When one thinks of campus police, the images called to mind are usually of normal cops who drive squad cars with a bit of school spirit on them. A giant tank-esque armored Humvee deluxe vehicle is usually not among the images called to mind. In fact, in my mind it’s about as far away as, oh say, Iraq. But this is no longer the case at Ohio State University. The campus police force there has recently acquired a Mine Resistant Ambush Protected vehicle, or MRAP, from the United States military. This large and heavy duty vehicle is designed to protect patrolling soldiers from ambush attacks and roadside bombs. It was designed specifically to combat insurgencies, such as the ones that the army battled in Iraq and Afghanistan– taking into account their methods of attack and their unpredictability.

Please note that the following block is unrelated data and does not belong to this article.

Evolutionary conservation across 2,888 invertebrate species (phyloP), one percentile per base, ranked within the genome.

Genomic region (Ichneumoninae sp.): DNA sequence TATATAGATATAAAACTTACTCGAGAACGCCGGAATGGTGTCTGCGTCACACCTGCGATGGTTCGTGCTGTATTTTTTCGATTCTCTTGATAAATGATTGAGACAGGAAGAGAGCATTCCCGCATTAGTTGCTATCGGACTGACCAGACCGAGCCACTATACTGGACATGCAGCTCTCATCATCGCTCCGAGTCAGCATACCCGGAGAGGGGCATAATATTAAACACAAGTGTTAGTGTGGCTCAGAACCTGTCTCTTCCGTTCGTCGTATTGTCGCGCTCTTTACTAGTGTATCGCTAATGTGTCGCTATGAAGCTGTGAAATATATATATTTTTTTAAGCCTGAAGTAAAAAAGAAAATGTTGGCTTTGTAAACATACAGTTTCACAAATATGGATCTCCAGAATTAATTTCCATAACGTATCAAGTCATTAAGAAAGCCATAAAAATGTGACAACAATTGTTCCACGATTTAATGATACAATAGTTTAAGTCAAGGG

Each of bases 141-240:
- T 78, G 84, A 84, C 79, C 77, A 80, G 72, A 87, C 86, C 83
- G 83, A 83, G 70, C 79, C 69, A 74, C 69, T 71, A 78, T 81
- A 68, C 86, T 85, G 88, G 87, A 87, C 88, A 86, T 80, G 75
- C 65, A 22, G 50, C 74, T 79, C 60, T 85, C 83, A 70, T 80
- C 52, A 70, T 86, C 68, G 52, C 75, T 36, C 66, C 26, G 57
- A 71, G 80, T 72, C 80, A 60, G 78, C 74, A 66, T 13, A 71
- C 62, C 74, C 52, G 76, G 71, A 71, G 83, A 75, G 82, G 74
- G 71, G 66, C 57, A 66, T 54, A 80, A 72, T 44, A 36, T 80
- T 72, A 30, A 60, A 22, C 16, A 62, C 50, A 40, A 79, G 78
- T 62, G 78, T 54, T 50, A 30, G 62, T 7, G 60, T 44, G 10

So what use is this vehicle to the campus police force? According to campus police chief Paul Denton, it will be used in any emergency situations that require a lot of force. These include bomb threats, hostage situations, and active shooter situations. But what is the real reason that the school has this vehicle? As it turns out, the army doesn’t really need them anymore. These vehicles were designed for combating insurgencies very specifically, but when the army is not fighting insurgencies, they are impractical and not of much use. There are over twenty-thousand MRAPS scattered over the middle east that the army is not entirely sure what to do with. As a result, some are being shipped back and stored, donated as is the case with Ohio State, or even left for scrap (the cheapest option).